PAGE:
Money Supply And Lending Rate
Money Supply (Billion )
Rising money supply
Lending Rate (%)
Money Supply: On a month-on-month basis, growth in M2 have accelerated overtime; reaching over N20,000 billion by April 2016. The rise in M2 at the end of 2016Q1 reflects the fast-paced rise in aggregate domestic credit and other assets relative to pre-2008 period. Similarly, M1 grew sharply at the end of 2016Q1 due to the increase in its demand deposits and currency outside banks components.
Lending Rate: Lending rates co-moves with changes in liquidity and money supply. The gap between maximum and prime lending rates began to widen in 2010; reflecting higher liquidity in the banking system. Both the maximum and prime lending rate trended downwards in 2016Q1 on the account of liquidity ejection in the banking system, at the time.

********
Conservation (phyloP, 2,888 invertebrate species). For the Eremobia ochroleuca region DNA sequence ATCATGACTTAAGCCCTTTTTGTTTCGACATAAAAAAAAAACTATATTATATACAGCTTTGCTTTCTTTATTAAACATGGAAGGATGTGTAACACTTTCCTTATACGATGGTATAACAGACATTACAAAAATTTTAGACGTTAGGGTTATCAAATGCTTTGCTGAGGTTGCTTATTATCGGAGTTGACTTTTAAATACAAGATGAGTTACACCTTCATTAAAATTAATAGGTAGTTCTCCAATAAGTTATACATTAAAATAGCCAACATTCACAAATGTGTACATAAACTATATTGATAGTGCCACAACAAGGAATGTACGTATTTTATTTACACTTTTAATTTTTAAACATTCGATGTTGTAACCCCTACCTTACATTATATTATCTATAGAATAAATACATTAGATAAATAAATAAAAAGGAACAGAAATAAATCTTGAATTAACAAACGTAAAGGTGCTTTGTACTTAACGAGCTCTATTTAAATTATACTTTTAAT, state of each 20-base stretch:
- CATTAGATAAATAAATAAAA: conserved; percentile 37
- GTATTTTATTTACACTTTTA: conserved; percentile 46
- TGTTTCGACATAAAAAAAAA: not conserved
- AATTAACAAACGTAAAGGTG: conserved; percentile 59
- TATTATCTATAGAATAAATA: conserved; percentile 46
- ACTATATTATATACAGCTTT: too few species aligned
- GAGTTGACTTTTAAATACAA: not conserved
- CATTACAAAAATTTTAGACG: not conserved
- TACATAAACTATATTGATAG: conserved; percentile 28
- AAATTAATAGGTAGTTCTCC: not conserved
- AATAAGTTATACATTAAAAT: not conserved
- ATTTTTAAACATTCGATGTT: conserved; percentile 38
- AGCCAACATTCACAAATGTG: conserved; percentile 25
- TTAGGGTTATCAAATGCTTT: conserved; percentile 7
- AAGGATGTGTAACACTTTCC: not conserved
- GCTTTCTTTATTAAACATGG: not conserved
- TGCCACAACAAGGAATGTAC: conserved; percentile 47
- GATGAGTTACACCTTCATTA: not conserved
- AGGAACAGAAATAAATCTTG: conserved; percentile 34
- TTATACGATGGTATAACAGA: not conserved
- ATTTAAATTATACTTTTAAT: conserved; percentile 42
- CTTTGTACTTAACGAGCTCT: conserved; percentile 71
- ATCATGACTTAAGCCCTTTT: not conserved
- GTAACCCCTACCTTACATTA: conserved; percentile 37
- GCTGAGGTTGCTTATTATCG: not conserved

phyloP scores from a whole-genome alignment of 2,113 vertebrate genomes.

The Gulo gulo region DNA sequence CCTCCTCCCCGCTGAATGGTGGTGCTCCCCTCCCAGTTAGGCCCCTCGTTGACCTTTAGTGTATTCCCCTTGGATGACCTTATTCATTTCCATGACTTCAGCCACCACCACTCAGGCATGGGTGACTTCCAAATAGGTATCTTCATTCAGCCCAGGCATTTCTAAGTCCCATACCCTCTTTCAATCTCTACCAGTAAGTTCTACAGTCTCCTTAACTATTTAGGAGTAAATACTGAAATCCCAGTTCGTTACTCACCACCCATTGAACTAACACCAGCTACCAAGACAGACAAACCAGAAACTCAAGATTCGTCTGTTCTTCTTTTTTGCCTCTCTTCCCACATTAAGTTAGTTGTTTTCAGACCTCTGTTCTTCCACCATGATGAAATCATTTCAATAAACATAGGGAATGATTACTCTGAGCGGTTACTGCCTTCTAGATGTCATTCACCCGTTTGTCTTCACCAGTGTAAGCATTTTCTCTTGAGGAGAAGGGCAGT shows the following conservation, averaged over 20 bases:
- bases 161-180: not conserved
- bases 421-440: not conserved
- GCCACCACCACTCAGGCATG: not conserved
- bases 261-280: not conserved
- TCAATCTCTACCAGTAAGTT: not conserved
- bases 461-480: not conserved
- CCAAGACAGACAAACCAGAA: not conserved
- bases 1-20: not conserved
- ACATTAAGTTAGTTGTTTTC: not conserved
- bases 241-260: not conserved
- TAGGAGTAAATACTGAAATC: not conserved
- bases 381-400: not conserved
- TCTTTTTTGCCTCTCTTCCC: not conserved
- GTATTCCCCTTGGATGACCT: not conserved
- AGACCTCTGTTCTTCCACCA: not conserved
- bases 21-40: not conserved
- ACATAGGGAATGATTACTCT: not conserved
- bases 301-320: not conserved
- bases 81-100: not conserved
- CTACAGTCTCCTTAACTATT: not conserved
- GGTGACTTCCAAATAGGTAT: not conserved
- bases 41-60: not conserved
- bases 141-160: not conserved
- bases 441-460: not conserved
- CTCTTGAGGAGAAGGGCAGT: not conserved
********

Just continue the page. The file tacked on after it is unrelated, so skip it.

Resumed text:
FDI, FPI and other Investments: The unusual fall in overall capital importation, especially in equity investment, in the late 2015 and early 2016 is attributable to the tougher macroeconomic and finan
All-Share Index: In 2016Q1, the decline in ASI was driven by declines in Banking, Insurance, Consumer goods, Oil/Gas, Lotus Islamic, Industrial, AseM, Pension and Premium NSE indices. However, the ASI
91-Day Treasury Bills: T-bill rate has highly fluctuated overtime on the account of the rise and fall in investor confidence, monetary policy easing/tightening, governments demand for funds, and infl
Internally Generated Revenue: Total internally generated revenue particularly declined across the 36 states in Nigeria, in 2015. This is attributable to the weak macroeconomic and financial conditions